Sunday of the Prodigal SonPosted: February 11, 2017
The Sunday of the Prodigal Son is the second pre-Lenten Sunday. The gospel reading for the day, is of course, from St. Luke’s account of Jesus’ parable. This parable is well known — even among those who embrace secularism and have never heard from, or read from, the Scriptures.
As we all know, a father’s youngest, selfish, and ungrateful son shockingly asks his father for his portion of his inheritance while his father is still alive. The father agrees and gives it to this son. The son of course leaves for a distant country where he squanders his wealth in immoral living. He comes to poverty, and a famine hits this land. He is forced to the despicable role of tending swine. He awakens to his condition and repents. He plans to return to his father, family, and home, but as a hireling — he is no longer worthy of sonship. His rehearsed confession before his father is composed, “I have sinned before heaven, and before you!” He journeys home in shame. However, his father graciously embraces his repentant son. The son is clothed, welcomed, and feasted back into the company of the family — as a son! All is forgiven, and all is restored!
“The Prodigal Son has returned!” Perhaps we have all used this line in jest to welcome someone into our company — a friend not seen for a long time. Or, perhaps, we have observed a real life parallel: a sibling, friend, or family member has left family and faith to go to his or her own “far country.” Here, in this unsettling reality, we, in sorrow and concern, pray for this known Prodigal to return the the fellowship of faith and family and Church.
Given this, I want to present the Prodigal Son in a more personal manner: We need to see ourselves as prodigals, not the other person who has wandered astray. Too often we see others as the subjects of Jesus’ teachings. We think of the other person as prodigal, but never wish to turn the focus on ourselves. You see, we all have “far countries” to which we occasionally journey, or frequent far too often. Maybe the journey lasts but a moment, an hour, or the good part of a day. Or perhaps far too much time has been squandered on our little excursions to a foreign realm where we don’t belong. In any case, we depart from the home of our Father, our Lord Christ, the Holy Spirit, and the life of the faith of the Church. We’re gone! “Good bye, don’t worry, I’ll be back.” But, we’ve left just as selfishly and ungratefully as the Prodigal Son left his father and loving home. We are given this hymn which is to speak both to us, and for us:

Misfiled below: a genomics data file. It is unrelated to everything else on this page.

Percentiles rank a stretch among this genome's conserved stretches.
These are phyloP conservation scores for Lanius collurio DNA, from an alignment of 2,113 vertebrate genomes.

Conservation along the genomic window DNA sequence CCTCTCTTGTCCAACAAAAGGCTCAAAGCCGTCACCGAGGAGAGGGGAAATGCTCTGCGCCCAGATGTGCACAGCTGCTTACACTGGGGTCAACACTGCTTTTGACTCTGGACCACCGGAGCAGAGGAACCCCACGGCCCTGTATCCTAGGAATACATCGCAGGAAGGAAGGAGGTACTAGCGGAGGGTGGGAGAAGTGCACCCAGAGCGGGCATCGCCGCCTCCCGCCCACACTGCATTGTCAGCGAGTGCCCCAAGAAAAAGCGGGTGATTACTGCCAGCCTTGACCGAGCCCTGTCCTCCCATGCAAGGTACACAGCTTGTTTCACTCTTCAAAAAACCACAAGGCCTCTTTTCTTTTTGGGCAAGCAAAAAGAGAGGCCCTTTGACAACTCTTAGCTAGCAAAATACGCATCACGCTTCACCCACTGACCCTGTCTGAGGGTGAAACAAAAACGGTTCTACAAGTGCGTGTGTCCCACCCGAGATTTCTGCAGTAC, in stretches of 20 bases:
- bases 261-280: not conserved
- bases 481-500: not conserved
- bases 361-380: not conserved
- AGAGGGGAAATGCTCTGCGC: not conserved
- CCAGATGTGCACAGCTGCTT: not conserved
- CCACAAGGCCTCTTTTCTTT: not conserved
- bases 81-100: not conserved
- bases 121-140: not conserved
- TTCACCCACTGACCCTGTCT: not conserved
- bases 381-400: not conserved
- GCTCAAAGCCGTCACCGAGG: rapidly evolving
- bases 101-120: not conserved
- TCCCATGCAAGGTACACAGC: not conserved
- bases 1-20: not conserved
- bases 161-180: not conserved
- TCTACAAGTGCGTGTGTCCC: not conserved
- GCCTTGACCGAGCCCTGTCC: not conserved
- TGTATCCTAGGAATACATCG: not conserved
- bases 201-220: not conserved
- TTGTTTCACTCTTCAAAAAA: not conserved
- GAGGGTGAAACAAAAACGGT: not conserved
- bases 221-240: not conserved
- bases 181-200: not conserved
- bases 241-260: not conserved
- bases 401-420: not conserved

The riches of grace, which Thou didst give me, O Savior, I spent vainly, wretched me, when I set out on a hapless journey. Living in extravagance with devils, I squandered it in an evil way. But, having returned, receive me, O compassionate Father, as the Prodigal Son, and save me.
When we return from our “journey” we’re all a little dirty, and we’re all a little poorer spiritually. And, just like the Prodigal Son of the parable, we have to be restored and cleansed. So, I come now to the subject of the sacrament of Confession. Many dread confession. They are nervous, ashamed, and seem to view this sacrament as punishment rather than a source of life and restoration. For some, Confession is something to be “checked off” twice a year to meet an obligation. This is hardly the purpose or reason of Confession. I am a priest, and I hear the confessions of many, and pronounce Christ’s words of forgiveness and restoration to all who confess:
May God who pardoned David through Nathan the Prophet when he confessed his sins, Peter who wept bitterly for his denial, the Harlot weeping at His feet, the Publican and the Prodigal, forgive you all things through me a sinner, both in this world and the world to come, and set you uncondemned before His terrible Judgment Seat. Now, having no further cares for the sins which you have confessed, depart in peace.
But, as a priest, I also make confession — I, too, am a sinner. In my confessions I have seen the power of God work in my life. By faithfully engaging this sacrament, not only have I returned to God, been cleansed and restored, I have seen my “travel itineraries” deleted and destroyed — I never left, and I no longer want to go there.
The Sunday of the Prodigal Son is given to us to reflect upon our own lives as we are about to enter Lent. We are to assess our own selfish and thankless moments where we despise and reject God’s love and ways, and leave for that “far country.” Lent is given to us to behave as the Prodigal Son when he comes to his senses. We are to know that we have a Father who longs for our return, to clothe us, and to feast us into his Church. We have the wonderful sacrament of Confession to restore us. Confession is the gateway to our return to the Feast of the Eucharist, and full restoration to the communal, and communing life of faith in the Church.